Decoding specific cognitive states from brain activity constitutes a major goal of neuroscience. Previous studies of brain-state classification have focused largely on decoding brief, discrete events and have required the timing of these events to be known. To date, methods for decoding more continuous and purely subject-driven cognitive states have not been available. Here, we demonstrate that free-streaming subject-driven cognitive states can be decoded using a novel whole-brain functional connectivity analysis. Ninety functional regions of interest (ROIs) were defined across 14 large-scale resting-state brain networks to generate a 3960 cell matrix reflecting whole-brain connectivity. We trained a classifier to identify specific patterns of whole-brain connectivity as subjects rested quietly, remembered the events of their day, subtracted numbers, or (silently) sang lyrics. In a leave-one-out cross-validation, the classifier identified these 4 cognitive states with 84% accuracy. More critically, the classifier achieved 85% accuracy when identifying these states in a second, independent cohort of subjects. Classification accuracy remained high with imaging runs as short as 30-60 s. At all temporal intervals assessed, the 90 functionally defined ROIs outperformed a set of 112 commonly used structural ROIs in classifying cognitive states. This approach should enable decoding a myriad of subject-driven cognitive states from brief imaging data samples.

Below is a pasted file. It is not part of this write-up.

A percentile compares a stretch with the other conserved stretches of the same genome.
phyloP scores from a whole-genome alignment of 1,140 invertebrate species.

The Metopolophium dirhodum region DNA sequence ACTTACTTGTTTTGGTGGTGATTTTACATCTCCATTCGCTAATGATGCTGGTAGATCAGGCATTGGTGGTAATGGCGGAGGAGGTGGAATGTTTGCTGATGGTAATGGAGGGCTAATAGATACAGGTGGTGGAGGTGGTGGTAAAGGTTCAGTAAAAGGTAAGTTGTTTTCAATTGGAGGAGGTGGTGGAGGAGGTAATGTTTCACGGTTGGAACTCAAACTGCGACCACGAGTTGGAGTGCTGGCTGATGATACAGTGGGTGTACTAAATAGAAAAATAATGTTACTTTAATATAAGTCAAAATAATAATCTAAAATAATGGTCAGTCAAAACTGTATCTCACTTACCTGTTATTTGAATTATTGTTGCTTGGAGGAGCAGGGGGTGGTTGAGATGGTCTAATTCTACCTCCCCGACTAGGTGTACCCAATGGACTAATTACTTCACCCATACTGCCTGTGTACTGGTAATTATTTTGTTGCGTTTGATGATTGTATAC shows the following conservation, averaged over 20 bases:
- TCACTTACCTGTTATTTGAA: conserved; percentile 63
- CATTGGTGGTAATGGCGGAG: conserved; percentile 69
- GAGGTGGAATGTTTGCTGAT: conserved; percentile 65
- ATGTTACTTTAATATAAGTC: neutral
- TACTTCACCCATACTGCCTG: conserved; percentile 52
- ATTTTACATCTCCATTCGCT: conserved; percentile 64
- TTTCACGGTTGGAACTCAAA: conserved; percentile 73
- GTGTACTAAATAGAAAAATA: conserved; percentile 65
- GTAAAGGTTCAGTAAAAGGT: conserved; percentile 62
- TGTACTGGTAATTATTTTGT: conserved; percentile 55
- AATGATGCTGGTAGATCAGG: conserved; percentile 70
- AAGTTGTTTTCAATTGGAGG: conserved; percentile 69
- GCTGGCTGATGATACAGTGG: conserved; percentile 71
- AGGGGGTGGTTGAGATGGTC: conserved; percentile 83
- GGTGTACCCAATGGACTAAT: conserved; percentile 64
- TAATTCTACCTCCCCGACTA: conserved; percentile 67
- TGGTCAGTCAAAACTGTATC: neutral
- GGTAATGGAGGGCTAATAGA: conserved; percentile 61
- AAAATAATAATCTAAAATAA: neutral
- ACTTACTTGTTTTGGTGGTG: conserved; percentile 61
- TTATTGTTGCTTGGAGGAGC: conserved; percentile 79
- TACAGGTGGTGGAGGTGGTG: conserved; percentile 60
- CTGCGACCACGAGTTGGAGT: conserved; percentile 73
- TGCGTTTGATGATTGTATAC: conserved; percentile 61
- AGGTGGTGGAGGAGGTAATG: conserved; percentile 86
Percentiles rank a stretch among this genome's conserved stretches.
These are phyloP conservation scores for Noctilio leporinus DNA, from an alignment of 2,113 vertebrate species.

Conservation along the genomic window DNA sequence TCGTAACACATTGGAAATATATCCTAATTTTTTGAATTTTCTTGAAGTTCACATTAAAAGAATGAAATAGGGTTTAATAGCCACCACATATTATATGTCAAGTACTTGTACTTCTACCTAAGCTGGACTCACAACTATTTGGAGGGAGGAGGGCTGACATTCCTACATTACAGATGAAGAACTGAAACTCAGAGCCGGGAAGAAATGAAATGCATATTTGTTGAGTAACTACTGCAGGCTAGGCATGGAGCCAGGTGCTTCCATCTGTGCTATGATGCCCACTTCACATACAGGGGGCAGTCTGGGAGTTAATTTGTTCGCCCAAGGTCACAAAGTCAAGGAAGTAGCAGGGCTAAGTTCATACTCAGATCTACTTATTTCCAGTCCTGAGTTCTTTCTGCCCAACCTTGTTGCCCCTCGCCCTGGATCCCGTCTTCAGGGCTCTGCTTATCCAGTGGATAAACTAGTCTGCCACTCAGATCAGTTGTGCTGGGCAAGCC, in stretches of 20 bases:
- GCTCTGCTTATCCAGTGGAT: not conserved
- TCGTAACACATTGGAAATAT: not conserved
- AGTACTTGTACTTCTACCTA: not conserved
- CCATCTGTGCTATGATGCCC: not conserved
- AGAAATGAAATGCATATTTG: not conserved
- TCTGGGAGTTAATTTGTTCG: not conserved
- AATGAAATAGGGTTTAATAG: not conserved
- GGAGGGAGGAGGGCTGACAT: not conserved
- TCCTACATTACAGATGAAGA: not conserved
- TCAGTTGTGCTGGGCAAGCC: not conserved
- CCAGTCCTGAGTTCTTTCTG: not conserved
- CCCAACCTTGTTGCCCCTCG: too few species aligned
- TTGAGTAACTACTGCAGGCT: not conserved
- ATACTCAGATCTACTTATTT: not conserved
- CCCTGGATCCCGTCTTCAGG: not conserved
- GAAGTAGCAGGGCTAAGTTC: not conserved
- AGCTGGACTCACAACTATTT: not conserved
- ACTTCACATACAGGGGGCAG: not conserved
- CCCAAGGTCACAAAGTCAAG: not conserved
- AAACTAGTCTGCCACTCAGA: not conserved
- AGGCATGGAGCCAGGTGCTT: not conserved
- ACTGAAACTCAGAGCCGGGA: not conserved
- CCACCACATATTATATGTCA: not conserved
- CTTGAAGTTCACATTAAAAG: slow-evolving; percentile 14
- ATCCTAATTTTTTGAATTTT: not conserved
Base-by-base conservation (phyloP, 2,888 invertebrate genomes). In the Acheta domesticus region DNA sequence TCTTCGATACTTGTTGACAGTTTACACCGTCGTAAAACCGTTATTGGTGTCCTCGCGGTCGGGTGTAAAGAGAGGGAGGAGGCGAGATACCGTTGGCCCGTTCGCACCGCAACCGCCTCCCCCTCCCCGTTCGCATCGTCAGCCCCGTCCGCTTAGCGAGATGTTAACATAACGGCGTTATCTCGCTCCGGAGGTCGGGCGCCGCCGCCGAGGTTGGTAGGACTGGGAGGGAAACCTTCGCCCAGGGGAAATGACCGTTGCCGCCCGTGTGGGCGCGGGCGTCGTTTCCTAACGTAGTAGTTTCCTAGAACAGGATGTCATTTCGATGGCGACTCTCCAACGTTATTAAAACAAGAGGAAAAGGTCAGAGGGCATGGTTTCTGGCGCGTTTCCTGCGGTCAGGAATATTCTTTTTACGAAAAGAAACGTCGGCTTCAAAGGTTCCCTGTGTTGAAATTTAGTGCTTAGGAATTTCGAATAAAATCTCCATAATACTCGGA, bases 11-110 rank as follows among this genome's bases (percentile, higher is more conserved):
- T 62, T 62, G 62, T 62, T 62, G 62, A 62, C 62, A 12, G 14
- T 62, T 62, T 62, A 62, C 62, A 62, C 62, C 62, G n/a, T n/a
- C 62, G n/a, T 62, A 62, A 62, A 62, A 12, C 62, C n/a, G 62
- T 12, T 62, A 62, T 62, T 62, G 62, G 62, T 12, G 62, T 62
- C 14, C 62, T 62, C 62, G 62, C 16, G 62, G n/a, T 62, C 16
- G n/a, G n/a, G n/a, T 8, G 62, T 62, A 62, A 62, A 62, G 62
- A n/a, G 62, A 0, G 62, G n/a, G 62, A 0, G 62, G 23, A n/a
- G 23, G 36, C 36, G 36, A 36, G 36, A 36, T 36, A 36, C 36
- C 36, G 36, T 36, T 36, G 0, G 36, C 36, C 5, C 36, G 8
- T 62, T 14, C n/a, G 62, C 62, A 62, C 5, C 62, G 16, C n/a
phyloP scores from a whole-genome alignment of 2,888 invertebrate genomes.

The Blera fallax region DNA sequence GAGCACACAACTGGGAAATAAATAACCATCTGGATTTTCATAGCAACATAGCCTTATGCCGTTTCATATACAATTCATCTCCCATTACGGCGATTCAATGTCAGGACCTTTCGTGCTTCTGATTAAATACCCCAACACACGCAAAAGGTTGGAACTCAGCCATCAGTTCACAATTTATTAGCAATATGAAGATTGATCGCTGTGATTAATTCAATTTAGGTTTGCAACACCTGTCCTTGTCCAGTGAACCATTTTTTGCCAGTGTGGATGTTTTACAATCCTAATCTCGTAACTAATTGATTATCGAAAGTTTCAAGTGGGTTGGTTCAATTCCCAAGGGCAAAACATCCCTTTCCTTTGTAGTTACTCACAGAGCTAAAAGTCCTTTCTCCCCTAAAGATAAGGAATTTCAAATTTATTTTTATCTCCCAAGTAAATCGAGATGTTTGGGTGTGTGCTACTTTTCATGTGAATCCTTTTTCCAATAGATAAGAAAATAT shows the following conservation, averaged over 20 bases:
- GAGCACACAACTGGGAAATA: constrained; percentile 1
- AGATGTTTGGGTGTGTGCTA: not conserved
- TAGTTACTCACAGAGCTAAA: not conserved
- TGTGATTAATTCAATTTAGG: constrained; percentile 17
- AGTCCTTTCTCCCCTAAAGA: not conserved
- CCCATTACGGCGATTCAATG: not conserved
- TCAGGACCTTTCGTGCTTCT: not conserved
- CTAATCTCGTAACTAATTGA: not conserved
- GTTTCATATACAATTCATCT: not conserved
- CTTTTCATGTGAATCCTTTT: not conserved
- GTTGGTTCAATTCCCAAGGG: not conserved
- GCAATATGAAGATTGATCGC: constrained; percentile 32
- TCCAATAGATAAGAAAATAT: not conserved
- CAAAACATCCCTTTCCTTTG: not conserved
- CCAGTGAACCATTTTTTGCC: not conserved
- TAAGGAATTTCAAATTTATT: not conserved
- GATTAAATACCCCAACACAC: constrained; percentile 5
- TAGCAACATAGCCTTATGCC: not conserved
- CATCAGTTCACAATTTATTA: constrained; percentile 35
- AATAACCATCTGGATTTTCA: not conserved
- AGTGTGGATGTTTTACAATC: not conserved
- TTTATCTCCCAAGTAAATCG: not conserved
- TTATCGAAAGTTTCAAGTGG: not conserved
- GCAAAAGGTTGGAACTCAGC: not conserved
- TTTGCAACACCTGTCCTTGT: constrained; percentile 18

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Oxygen is essential to most organisms as it is a necessity for aerobic metabolism and energy production. Too much or too little oxygen can be deadly, such that mechanisms for fast and titrated response to changing oxygen levels are crucial. These mechanisms have evolved from the studies of Gregg L. Semenza, William G. Kaelin and Peter J. Ratcliffe. It is through the work of their three laboratories, performed in the 1990s, that the cellular oxygen sensing mechanisms have been decoded. Their discoveries have had major impact for innovation in medicine, especially in the field of angiogenesis research, where oxygen sensing and its consequences have led to enhanced insight in vascular development and strategies for combating angiogenic diseases. On October 7, the Nobel Assembly in Stockholm announced at the Karolinska Institute that the Nobel Prize for Medicine 2019 is jointly awarded to these three scientists for their seminal discoveries on how cells sense and respond to oxygen. 2b1af7f3a8